To William Strahan
MS not found; reprinted from John Bigelow, ed., The Complete Works of Benjamin Franklin (New York and London, 1887–88), III, 207–8.
London, 20 July, 1762.
I received your very kind letter and invitation to Bath where I am sure I could spend some days very happily with you and Mrs. Strahan, if my time would permit;8 but the man-of-war, that is to be our convoy,9 is under sailing orders for the 30th of this month so that ’t is impossible for me to leave London till I leave it forever, having at least twenty days’ work to do in the ten days that are only left me.
I shall send to the Angel Inn in Oxford a parcel directed to you, containing books I send as presents to some acquaintance there; which I beg you would cause to be delivered.1 I shall write a line to one of them, as you desire. The parcel is to go by the Thursday’s coach.
I hope for the pleasure of seeing you before I set out. Billy and Mrs. Stevenson join in respects and best wishes for you and Mrs. Strahan, with, Dear Friend, Yours affectionately,
P.S. I feel here like a thing out of its place, and useless because it is out of its place. How then can I any longer be happy in England? You have great powers of persuasion, and might easily prevail on me to do any thing; but not any longer to do nothing.2 I must go home. Adieu.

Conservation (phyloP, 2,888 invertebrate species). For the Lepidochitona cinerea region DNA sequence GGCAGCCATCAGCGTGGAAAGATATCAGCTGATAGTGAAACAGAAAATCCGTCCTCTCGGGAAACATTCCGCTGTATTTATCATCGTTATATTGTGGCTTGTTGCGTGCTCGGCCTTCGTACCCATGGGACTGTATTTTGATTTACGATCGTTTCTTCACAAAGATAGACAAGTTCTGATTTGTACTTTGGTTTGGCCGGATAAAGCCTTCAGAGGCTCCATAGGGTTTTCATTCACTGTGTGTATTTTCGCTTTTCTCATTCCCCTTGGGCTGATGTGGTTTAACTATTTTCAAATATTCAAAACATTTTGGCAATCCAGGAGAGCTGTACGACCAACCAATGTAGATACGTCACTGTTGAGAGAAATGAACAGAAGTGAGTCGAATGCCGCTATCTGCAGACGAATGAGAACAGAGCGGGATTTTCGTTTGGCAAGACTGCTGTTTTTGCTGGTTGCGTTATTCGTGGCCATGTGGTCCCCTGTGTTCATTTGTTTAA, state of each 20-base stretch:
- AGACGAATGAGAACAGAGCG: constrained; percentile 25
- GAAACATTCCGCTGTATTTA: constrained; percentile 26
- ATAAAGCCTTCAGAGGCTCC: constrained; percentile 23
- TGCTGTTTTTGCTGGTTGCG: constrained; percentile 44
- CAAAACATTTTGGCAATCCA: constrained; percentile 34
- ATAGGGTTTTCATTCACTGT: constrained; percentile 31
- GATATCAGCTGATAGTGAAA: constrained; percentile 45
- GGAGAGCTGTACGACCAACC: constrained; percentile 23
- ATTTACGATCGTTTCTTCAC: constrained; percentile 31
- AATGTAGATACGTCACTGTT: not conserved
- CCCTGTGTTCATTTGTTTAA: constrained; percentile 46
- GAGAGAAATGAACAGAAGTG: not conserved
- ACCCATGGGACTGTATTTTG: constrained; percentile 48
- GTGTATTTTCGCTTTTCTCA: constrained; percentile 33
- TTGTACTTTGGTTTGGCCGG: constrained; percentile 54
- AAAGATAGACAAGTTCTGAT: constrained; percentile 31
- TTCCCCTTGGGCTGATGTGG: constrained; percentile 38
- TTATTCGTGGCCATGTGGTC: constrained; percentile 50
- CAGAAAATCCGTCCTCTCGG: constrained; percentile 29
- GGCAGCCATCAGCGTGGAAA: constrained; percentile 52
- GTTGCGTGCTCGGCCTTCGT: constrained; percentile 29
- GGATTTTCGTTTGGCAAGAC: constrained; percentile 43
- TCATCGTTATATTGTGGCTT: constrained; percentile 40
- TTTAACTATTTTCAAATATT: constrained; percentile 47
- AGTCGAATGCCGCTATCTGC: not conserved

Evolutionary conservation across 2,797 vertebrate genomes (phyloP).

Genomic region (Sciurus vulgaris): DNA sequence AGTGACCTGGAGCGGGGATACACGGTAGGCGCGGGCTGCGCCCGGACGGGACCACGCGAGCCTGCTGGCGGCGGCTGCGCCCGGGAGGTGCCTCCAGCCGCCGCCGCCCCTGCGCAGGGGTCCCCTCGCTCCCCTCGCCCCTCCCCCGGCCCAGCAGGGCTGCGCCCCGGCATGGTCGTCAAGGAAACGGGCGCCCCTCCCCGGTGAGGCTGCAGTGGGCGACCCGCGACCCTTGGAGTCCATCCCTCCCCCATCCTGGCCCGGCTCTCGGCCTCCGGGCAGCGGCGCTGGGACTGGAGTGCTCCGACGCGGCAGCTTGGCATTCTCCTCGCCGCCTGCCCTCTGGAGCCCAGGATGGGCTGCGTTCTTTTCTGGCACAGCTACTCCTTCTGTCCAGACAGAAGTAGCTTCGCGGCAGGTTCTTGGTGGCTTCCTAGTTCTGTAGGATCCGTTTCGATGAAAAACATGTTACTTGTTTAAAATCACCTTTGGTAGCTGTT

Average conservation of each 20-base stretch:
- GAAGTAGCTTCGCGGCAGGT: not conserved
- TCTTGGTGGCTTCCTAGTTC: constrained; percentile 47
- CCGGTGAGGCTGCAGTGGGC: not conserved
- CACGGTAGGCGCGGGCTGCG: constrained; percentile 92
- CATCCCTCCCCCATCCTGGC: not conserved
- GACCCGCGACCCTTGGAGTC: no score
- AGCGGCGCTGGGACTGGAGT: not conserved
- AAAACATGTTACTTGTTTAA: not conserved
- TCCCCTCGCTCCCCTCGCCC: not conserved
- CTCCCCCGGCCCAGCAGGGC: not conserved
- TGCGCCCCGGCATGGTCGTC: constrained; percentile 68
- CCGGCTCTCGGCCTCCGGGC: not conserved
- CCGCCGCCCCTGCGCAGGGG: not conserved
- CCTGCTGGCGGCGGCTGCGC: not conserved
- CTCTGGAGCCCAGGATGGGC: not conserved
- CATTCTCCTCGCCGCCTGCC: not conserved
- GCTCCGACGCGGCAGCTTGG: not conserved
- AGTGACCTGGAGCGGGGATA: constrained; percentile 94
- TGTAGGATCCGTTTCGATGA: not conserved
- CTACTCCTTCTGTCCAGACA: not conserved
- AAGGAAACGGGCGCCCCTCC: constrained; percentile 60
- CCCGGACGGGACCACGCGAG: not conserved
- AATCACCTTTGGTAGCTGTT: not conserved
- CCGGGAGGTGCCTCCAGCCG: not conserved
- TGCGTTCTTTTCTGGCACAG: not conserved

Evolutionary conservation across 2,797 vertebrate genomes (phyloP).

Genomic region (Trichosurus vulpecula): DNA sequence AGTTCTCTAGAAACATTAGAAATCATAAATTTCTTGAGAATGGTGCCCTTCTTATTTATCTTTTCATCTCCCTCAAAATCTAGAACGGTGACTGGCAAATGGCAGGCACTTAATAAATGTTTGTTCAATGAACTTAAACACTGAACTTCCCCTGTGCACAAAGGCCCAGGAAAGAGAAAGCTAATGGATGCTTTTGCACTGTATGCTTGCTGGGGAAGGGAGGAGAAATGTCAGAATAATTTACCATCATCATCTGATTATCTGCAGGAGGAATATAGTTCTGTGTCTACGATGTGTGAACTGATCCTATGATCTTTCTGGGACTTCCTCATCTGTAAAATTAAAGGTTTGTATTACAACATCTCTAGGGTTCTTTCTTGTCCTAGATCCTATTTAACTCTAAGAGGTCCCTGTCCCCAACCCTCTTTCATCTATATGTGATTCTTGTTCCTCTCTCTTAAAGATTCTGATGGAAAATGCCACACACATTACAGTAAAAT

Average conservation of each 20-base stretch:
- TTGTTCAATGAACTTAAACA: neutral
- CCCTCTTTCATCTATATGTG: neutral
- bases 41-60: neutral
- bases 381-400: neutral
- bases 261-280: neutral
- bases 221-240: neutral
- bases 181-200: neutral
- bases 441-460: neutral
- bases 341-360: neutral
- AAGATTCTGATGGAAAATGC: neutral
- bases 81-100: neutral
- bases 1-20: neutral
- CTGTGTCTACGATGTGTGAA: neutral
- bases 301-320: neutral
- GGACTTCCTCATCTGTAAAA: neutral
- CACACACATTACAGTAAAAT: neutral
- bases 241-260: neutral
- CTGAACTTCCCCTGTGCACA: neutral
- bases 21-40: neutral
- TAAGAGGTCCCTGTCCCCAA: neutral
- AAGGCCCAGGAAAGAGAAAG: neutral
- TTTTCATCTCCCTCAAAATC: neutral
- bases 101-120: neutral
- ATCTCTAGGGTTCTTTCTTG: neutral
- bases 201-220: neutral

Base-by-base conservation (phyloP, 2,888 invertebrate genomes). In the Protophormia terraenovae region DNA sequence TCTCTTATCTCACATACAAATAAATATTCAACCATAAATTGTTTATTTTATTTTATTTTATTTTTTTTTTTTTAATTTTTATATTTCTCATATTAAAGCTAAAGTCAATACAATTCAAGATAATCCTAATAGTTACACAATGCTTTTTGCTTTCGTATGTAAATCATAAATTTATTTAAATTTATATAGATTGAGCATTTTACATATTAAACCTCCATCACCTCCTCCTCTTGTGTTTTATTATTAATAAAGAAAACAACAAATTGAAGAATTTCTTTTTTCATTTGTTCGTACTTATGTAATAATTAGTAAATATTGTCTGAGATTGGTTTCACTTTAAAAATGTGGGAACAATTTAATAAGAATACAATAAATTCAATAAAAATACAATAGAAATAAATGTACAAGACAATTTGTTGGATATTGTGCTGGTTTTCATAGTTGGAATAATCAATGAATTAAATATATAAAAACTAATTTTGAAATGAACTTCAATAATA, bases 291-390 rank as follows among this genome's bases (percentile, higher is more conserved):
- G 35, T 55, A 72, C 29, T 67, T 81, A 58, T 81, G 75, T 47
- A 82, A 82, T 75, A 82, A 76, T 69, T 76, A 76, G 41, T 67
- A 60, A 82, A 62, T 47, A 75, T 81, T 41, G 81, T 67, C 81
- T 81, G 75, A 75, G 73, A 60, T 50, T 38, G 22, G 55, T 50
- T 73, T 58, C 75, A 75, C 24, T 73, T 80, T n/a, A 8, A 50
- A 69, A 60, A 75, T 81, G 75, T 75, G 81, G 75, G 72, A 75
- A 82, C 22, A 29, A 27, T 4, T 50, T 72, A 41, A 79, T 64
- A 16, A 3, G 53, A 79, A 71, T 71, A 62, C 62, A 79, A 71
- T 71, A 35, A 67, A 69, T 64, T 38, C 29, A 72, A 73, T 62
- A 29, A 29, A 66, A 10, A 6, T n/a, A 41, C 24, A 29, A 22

8. On Aug. 10, 1762, Strahan wrote David Hall that he had returned to London on August 3 “after a three Weeks Tour, in which I visited Bristol Salisbury, and Oxford.” He had also been at Bath where his wife had been receiving treatment for “a bilious Cholic” and had brought her back to London. Strahan to Hall, Aug. 10, 1762, APS.
9. H.M.S. Scarborough, Capt. Stott; see above, p. 115 n.
1. BF expected Strahan to deliver the parcel of books to Dr. John Kelly (above, p. 59 n), Regius professor of medicine, who had apparently been instrumental in procuring his honorary degree from Oxford; see below, p. 136. The only book identified as given to Oxford by BF was Richard Jackson’s An Historical Review of the Constitution and Government of Pensylvania (above, VIII, 360–2), which is recorded as received by the Bodleian Library on Aug. 9, 1762. Howard P. Arnold, Historic Side-lights (N. Y., 1899), p. 100. The Angel Inn, often mentioned by visitors to Oxford, stood near the East Gate in the High Street, on the site of a medieval inn. It was destroyed in 1882–83. Charles E. Mallet, A History of the University of Oxford, III (London, 1927), 442.
2. On Strahan’s sincere regret at BF’s departure, see below, pp. 141–2.